The idea of what constitutes formal wear has constantly evolved since humans decided to settle down and have a meal that was more than merely plucked, gathered, or clubbed to death. The French revolution made suits popular, Jawaharlal Nehru made wearing Indian formals cool, the Kennedy era bid adieu to hats and so on. Change, no matter how much it is resisted, is good. It refreshes our perspective on life, also giving us something new to occupy ourselves with. Just think how many of us pour over catalogues and websites every season, trying to decide what to acquire to keep our look contemporary yet personal. Here, then, are a few pieces that you can look at incorporating into your wardrobe for the coming season. None of these fall under conventional, so if you find yourself squirming as you read on, know that what needs to change first, before you can change your wardrobe, is you.
Jeans came to acquire a rebellious image purely because of the advertising that promoted it around the world. Sure, they were invented as work clothes, but I’d like to see how many of us step out in our Rs 25,000 denim-wear to work by the roadside. So, seeing how this quotidian article of clothing has risen to be regarded as luxury, it would be good to introduce it in our formal wear wardrobe. Selvedge jeans are already much in demand. Japanese brands rule the space, from Momotaro to Samurai, Studio d’Artisan to Japan Blue. Locally, try Korra jeans, because they go a step further and do them bespoke. Get them to do a two-button sports jacket, one which can be teamed up with khakis to complete a nouveau take on semi-formals.
Back in the day, people wore slip-ons even around the house, because central heating hadn’t been invented yet. So, to make them less constricting than daytime leather-ware, these were made with velvet and sported cushioned/quilted linings, so that they could be worn comfortably in the house. They became somewhat obscure with time, but today, they are being revived with all the pomp of yore: rich velvet in vivid colours with embroidery for garnish. Matthew Cookson is one of the preferred makers of velvet slippers, but Tricker’s is good too, and Stubbs & Wootton is great, with bespoke ones. Locally, I have seen some good stuff from Dapperman and Monkstory, while the house of Asteri Man is the one which can even custom-make your pair. The best bit? Velvet slippers work equally well under Western three-piece suits and with Indian traditional formal attire.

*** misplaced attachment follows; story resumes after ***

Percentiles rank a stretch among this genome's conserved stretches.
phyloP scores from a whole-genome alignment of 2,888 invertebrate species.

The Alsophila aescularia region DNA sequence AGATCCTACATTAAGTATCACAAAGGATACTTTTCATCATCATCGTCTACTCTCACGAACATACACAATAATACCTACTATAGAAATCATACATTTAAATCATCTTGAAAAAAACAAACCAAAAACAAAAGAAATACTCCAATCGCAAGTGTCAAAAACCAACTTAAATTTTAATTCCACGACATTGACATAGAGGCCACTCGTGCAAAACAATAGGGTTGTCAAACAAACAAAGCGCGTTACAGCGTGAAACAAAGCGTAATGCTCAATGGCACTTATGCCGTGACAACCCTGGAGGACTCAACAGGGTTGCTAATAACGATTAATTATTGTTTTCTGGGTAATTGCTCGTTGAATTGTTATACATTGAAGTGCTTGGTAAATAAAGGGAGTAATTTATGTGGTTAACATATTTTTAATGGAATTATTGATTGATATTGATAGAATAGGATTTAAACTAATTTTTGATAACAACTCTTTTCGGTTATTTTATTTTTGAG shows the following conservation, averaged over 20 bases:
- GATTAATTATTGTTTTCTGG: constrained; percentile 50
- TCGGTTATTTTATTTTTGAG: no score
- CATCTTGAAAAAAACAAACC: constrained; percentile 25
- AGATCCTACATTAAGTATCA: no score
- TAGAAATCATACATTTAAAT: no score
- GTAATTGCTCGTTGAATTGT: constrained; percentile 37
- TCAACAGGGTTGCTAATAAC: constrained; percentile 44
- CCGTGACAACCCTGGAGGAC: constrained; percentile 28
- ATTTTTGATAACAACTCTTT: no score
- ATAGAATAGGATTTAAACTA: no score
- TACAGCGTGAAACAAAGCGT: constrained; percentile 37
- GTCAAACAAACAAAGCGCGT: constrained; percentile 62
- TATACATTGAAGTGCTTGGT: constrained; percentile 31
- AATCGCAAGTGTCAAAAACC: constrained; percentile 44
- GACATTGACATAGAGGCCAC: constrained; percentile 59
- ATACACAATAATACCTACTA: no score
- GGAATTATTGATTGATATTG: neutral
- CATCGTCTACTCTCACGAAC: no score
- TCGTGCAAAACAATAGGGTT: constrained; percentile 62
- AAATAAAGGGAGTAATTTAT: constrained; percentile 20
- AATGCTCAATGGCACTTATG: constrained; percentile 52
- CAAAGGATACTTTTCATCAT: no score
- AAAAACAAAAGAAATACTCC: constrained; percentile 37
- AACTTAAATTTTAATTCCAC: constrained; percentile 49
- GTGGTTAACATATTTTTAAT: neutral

I think they are highly underrated as an accessory. They are easy to tie, easier to carry on trips, never get in the way and always look elegant. Yet, so many of us prefer to confine ourselves and conform to the herd standard. Upgrade and acquire a few bow ties. Needless to add, the only ones that matter are the ones which you knot yourself; a pre-knotted bow tie on anybody who is not in 2nd grade or younger is simply ridiculous.
The era of wearing dull, staid navy blue and black socks under suits is passé. Today, it is acceptable to flash some colour every time you cross your legs, thereby showing that the wearer might be all game face, but still packs a touch of the quirk somewhere. And if colour socks hold the potential to effectively eradicate the public nuisance of manspreading, then it is absolutely a style sense to put our weight behind.
When someone says it’s the little things that count, in formal wear it translates to accessories, or otherwise put, legit male jewellery. From cufflinks to tie clips, collar bones to collar pins, brooches or lapel pins, even a dainty pocket watch, all of them lend that sense of old school flair to even the most drab of suit-shirt-tie combos.